Tuesday, March 25, 2014

TOP STORY >> Gillam to reassess private option

Leader senior staff writer

Jeremy Gillam, a White County farmer, is the House speaker-designate for the next session of the state General Assembly.

Gillam, a Judsonia Republican who won 57 of 100 votes in a four-man race last Wednesday, said he’s not absolutely committed to health care insurance for the working poor, although he’s supported the expansion this session and last year.

He said he was committed to taking a hard look at the current program, popularly known as the private option, when the biennial policy session of the General Assembly convenes in January.


“I don’t necessarily have that agenda,” Gillam said. “My goal is to see us put out sound policy. If it’s working, we can proceed.”

Gillam, 35, said the legislature should monitor costs. “For right now, we’re charged with protecting the state budget. A healthy workforce is more productive.”

Gillam and the three representatives he defeated in the speaker race all voted for the private option. The others were Rep. Kim Hammer (R-Benton), Rep. Matthew Shepherd (R-El Dorado) and Rep. Fred Love (D-Little Rock).


His election is not necessarily binding. If Democrats win back the House in November, there could be a new speaker election in January.

“I’ve been running from one meeting to the next,” Gillam said Friday. He spoke at the Political Animals Club at the Governor’s mansion, talked with media and visited some agencies.

“We’re going to begin planning for the 2015 session, getting structure set up for that, make sure the membership is ready,” he said.

Meanwhile, Gillam says state Rep. Davy Carter (R-Cabot) “is still very much the speaker until January.”

At the end of last year’s session, Rep. Darrin Williams (D-Little Rock) was elected speaker-designate. But, when the Republicans gained control of the House, the speaker’s race came down to Carter and Terry Rice (R-Waldron). Carter won support of enough Democrats to win the speakership.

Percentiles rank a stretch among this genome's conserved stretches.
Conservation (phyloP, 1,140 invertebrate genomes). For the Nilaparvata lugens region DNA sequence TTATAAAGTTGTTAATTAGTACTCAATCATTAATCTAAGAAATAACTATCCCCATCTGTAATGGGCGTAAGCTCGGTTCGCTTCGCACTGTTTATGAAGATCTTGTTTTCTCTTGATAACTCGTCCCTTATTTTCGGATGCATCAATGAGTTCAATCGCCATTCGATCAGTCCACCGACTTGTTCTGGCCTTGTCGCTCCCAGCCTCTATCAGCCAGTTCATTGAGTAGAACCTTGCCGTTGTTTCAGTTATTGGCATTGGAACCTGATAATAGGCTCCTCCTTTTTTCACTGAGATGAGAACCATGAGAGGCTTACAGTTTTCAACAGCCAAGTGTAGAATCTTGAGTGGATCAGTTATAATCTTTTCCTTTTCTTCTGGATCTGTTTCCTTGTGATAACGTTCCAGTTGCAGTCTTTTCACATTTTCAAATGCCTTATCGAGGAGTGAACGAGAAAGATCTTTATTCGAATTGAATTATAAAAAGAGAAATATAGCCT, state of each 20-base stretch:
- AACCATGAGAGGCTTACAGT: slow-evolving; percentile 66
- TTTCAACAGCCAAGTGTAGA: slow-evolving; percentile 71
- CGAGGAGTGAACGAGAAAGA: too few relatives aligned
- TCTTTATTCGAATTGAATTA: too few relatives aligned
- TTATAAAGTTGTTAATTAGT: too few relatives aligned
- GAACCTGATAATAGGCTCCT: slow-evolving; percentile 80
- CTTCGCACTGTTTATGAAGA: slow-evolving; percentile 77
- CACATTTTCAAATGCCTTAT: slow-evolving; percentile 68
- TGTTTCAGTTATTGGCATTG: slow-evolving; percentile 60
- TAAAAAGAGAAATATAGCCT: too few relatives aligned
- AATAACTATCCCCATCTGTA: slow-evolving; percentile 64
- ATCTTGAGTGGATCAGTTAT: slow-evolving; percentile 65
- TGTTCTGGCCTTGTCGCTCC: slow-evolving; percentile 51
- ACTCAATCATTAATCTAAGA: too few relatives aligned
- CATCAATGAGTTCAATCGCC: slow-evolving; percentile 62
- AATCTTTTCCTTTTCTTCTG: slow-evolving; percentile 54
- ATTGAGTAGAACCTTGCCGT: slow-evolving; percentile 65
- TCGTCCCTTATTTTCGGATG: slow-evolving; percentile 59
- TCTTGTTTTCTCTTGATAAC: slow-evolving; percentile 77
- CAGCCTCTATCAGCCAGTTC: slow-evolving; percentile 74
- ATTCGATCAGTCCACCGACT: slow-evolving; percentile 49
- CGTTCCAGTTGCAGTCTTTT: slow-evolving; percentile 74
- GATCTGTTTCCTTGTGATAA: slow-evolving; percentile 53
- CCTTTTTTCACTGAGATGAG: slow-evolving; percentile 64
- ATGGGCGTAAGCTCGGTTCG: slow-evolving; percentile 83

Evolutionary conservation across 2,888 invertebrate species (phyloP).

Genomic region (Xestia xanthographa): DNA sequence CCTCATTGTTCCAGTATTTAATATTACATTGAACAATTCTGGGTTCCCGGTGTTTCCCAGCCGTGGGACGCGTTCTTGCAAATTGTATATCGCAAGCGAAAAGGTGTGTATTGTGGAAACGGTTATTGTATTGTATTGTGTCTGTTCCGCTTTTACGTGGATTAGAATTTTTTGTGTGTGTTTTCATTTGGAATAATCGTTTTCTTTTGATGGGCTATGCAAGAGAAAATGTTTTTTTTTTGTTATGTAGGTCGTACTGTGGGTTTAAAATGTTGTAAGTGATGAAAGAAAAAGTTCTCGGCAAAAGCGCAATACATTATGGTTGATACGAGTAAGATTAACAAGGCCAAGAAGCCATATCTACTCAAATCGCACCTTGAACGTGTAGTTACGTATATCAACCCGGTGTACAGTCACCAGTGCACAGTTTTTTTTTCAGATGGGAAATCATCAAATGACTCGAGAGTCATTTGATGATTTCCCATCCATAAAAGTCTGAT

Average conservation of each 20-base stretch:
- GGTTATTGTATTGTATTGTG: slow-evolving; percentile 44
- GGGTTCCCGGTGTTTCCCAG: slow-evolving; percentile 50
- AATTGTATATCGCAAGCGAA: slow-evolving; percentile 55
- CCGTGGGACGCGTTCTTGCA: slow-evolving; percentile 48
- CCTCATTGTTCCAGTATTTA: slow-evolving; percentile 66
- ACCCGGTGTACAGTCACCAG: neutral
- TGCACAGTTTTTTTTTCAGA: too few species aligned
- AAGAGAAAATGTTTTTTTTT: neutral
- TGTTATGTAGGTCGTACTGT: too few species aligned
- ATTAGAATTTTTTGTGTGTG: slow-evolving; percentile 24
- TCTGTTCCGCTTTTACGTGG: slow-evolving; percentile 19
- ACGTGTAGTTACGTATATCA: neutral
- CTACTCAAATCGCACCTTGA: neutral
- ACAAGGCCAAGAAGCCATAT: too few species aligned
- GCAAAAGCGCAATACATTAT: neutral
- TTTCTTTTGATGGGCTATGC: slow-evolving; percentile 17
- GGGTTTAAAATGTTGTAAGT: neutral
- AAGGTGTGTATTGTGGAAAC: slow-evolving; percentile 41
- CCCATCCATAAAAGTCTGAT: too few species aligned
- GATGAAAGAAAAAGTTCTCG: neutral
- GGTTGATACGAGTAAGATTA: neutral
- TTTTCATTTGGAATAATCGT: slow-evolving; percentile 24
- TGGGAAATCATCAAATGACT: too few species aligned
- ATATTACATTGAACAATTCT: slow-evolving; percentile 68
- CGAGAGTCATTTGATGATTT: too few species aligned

Rice is a foe of the private option, and Carter was one of the staunchest defenders and authors of Arkansas’ innovative solution. So Carter’s election may have been pivotal in the eventual passage in the House of the private-option Medicaid expansion.

The House speaker sets the agenda.

Gillam said he hasn’t settled on a chief of staff yet. “We have a great staff there right now.”

Carter’s chief of staff is Gabe Holmstrom, a Democrat.

“He’s a good friend of mine,” he said, “working to make the transition as smooth and productive as possible.”


In January, the General Assembly will have to deal with education, higher education, workforce education and “a whole host of other needs — health care costs and highway funding issues, for example,” he said.

“I’m going to be meeting with Sen. (Jane) English as we move forward,” he said, regarding reorganization of workforce education.

English, a North Little Rock Republican, was the critical 26th vote to pass the private option in the Senate. An opponent of the private option, she said she traded her vote in exchange for meaningful reorganization of workforce education and skills training.

“The membership as a whole is engaged in this,” Gillam said. “Higher education is not the right path for everyone.”

He said he wants to make sure everyone has employment opportunities.


In other business before adjourning last Wednesday, both houses overrode Gov. Mike Beebe’s veto of language defining sand as “equipment,” giving a tax break to out-of-state companies fracking in Arkansas.

The vote was 55-41, with Republicans voting to override, while all but four Democrats, including Rep. Mark Perry (D- Jacksonville) supported the governor. The tax break may be headed for a court challenge.

Gillam is a graduate of Beebe High School. He attended Arkansas State University in Beebe and received degrees in criminology and psychology from Arkansas State University.

He has served on the White County Farm Bureau board of directors, the ASU-Beebe Development Council and the USDA Fruit and Vegetable Advisory Board.

Gillam has been recognized with several awards from the Arkansas Farm Bureau, and, in 2010, he was a runner-up for the American Farm Bureau’s Young Farmers and Ranchers Achievement Award.

He and his wife, Carissa, have two young sons.